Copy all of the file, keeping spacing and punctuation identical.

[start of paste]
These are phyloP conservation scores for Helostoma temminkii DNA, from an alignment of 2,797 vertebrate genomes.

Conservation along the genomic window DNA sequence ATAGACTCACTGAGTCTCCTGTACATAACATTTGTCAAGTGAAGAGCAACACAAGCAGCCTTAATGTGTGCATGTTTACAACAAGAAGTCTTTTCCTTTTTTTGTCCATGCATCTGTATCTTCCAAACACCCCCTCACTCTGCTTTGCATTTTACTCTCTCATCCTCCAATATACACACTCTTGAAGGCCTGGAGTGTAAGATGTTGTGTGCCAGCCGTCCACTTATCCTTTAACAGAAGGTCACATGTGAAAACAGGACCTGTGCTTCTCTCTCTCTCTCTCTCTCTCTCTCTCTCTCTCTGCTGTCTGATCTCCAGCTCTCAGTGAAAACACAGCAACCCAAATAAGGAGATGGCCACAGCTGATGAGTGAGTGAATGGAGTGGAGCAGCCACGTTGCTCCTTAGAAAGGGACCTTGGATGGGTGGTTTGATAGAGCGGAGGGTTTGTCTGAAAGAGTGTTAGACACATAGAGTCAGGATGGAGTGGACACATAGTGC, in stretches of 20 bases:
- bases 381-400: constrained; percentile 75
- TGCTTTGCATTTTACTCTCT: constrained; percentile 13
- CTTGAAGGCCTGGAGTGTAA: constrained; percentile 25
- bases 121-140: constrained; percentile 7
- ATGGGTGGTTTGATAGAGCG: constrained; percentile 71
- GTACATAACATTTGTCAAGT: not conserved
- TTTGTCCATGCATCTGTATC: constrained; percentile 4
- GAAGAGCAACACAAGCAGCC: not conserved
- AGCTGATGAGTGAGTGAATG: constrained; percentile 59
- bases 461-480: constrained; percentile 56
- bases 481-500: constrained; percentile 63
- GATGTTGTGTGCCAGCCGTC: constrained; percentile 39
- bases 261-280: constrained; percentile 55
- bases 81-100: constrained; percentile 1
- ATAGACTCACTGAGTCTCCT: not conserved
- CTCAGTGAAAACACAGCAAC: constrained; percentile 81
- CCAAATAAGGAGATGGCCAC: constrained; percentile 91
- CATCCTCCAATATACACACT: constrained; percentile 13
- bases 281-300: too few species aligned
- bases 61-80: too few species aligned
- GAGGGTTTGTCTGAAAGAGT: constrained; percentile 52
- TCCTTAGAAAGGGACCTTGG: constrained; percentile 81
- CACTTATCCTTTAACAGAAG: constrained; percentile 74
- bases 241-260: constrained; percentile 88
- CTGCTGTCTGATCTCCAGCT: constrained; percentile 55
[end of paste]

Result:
These are phyloP conservation scores for Helostoma temminkii DNA, from an alignment of 2,797 vertebrate genomes.

Conservation along the genomic window DNA sequence ATAGACTCACTGAGTCTCCTGTACATAACATTTGTCAAGTGAAGAGCAACACAAGCAGCCTTAATGTGTGCATGTTTACAACAAGAAGTCTTTTCCTTTTTTTGTCCATGCATCTGTATCTTCCAAACACCCCCTCACTCTGCTTTGCATTTTACTCTCTCATCCTCCAATATACACACTCTTGAAGGCCTGGAGTGTAAGATGTTGTGTGCCAGCCGTCCACTTATCCTTTAACAGAAGGTCACATGTGAAAACAGGACCTGTGCTTCTCTCTCTCTCTCTCTCTCTCTCTCTCTCTCTCTGCTGTCTGATCTCCAGCTCTCAGTGAAAACACAGCAACCCAAATAAGGAGATGGCCACAGCTGATGAGTGAGTGAATGGAGTGGAGCAGCCACGTTGCTCCTTAGAAAGGGACCTTGGATGGGTGGTTTGATAGAGCGGAGGGTTTGTCTGAAAGAGTGTTAGACACATAGAGTCAGGATGGAGTGGACACATAGTGC, in stretches of 20 bases:
- bases 381-400: constrained; percentile 75
- TGCTTTGCATTTTACTCTCT: constrained; percentile 13
- CTTGAAGGCCTGGAGTGTAA: constrained; percentile 25
- bases 121-140: constrained; percentile 7
- ATGGGTGGTTTGATAGAGCG: constrained; percentile 71
- GTACATAACATTTGTCAAGT: not conserved
- TTTGTCCATGCATCTGTATC: constrained; percentile 4
- GAAGAGCAACACAAGCAGCC: not conserved
- AGCTGATGAGTGAGTGAATG: constrained; percentile 59
- bases 461-480: constrained; percentile 56
- bases 481-500: constrained; percentile 63
- GATGTTGTGTGCCAGCCGTC: constrained; percentile 39
- bases 261-280: constrained; percentile 55
- bases 81-100: constrained; percentile 1
- ATAGACTCACTGAGTCTCCT: not conserved
- CTCAGTGAAAACACAGCAAC: constrained; percentile 81
- CCAAATAAGGAGATGGCCAC: constrained; percentile 91
- CATCCTCCAATATACACACT: constrained; percentile 13
- bases 281-300: too few species aligned
- bases 61-80: too few species aligned
- GAGGGTTTGTCTGAAAGAGT: constrained; percentile 52
- TCCTTAGAAAGGGACCTTGG: constrained; percentile 81
- CACTTATCCTTTAACAGAAG: constrained; percentile 74
- bases 241-260: constrained; percentile 88
- CTGCTGTCTGATCTCCAGCT: constrained; percentile 55